‘The Royal Liver Building,’ (prounounced’Lie-ver.’)
On Monday 11th November & Tuesday 12th November I attended the ‘Museums Association Conference 2013’ in Liverpool. I have visited Liverpool before as a child and remember the ‘Liver Bird’ building (pictured above) and not much else. Though I couldn’t have felt more welcome. Liverpudlians are lovely, friendly and warm people. I found it to be a ‘bigger’ version of Belfast. Albeit with more museums!
My main reason for attending the MA conference was because I was ‘curious.’ By using the word ‘curious’ I mean who attends these conferences? What sessions would be available? What would I gain from the conference? etc. I was also interested in visiting to develop my museum practice, network and learn what is happening currently in museums. The main themes of the conference were:
‘The Therapeutic Museum.’- How museums can understand the need of their local communities.
‘Tomorrow’s World.’– What will museums/museum professionals look like in the future?
‘The Emotional Museum.’ – Museums need to engage with emotions more, open up from the ‘sterile, academic’ image many have of them.
Monday 11th November.
I have to admit that I was pretty nervous attending my first MA conference. But I need not have worried, everyone was welcome and happy to help if I had any questions. There were ‘breakfast tours’ of various Liverpool museums prior to the conference staring. I did not attend these, but I do know from speaking to fellow delegates that the tours are worthwhile attending. Breakfast and museums, heaven!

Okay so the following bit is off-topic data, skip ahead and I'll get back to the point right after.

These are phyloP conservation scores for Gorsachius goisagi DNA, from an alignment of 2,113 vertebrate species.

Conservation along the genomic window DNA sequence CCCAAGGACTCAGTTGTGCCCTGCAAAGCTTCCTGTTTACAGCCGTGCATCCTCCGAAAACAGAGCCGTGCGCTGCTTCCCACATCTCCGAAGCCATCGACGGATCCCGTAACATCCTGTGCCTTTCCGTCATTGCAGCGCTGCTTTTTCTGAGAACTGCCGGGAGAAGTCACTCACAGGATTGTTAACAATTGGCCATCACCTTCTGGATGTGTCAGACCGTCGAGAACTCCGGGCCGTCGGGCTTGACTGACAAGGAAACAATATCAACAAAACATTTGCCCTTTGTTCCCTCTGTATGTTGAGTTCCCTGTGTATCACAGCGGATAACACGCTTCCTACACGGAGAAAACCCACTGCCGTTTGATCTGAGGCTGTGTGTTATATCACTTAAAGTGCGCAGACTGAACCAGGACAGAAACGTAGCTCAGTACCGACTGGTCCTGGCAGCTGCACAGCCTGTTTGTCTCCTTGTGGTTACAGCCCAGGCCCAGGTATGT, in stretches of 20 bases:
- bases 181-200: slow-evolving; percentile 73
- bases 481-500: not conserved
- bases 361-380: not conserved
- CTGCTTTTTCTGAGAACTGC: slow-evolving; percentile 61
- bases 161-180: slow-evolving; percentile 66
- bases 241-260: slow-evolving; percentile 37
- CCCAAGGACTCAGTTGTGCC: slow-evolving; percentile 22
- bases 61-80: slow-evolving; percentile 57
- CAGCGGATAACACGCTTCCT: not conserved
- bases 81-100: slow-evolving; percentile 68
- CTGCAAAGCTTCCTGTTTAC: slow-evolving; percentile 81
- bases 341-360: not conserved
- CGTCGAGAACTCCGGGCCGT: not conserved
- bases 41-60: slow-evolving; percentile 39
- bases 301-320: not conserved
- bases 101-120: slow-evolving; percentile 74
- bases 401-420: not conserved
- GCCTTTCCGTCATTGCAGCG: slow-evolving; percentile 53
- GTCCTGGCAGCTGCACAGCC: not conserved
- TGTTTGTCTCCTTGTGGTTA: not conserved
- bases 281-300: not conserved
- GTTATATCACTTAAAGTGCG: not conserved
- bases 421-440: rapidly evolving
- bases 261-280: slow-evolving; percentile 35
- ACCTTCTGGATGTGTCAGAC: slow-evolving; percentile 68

The first ‘Key Note’ speech at the opening presentation was given by Ricardo Brodsky of the ‘Museum of Memory and Human Rights,‘ based in Santiago, Chile. Mr. Brodsky talked about how his museum deals with the military coup that took place in Argentina in the 1970’s and the subsequent brutal dictatorship that followed. A lot of what he spoke about resonates with Northern Ireland. Hopefully, Northern Ireland may have a similar museum sometime in the future.
Opening screenshot and graphics for Museums Association Conference, 2013.
After the opening speech I attended three sessions. These sessions were:
‘The Emotional Museum: Challenging prejudice and discrimination.’
‘Collections vs Ideas.’
‘Tomorrow’s World: The tomorrow people.’
In the ‘Emotional Museum,’ session there were speakers from the Jewish Museum London, Anti-Slavery International and the University of Lancaster. The speakers talks centred around ‘using objects to break down barriers, pre-conceptions and prejudices.’ Judith Vandervelde from the Jewish Museum London talked about using Jewish religious items to break down barriers with inner city London kids. Alan Rice of the University of Lancaster talked about telling the stories of artefacts with ‘difficult’ histories.
I felt that these issues are con current with some museums in Northern Ireland, given the country’s difficult and troubled past. Why not tell a story of a car bomb fragment? Why not use objects to break down barriers? Museum’s in Northern Ireland could use these ideas in their outreach and education programs. They could be at the forefront to battling the prejudices people have about other cultures and the sometimes ignorance of one culture against another.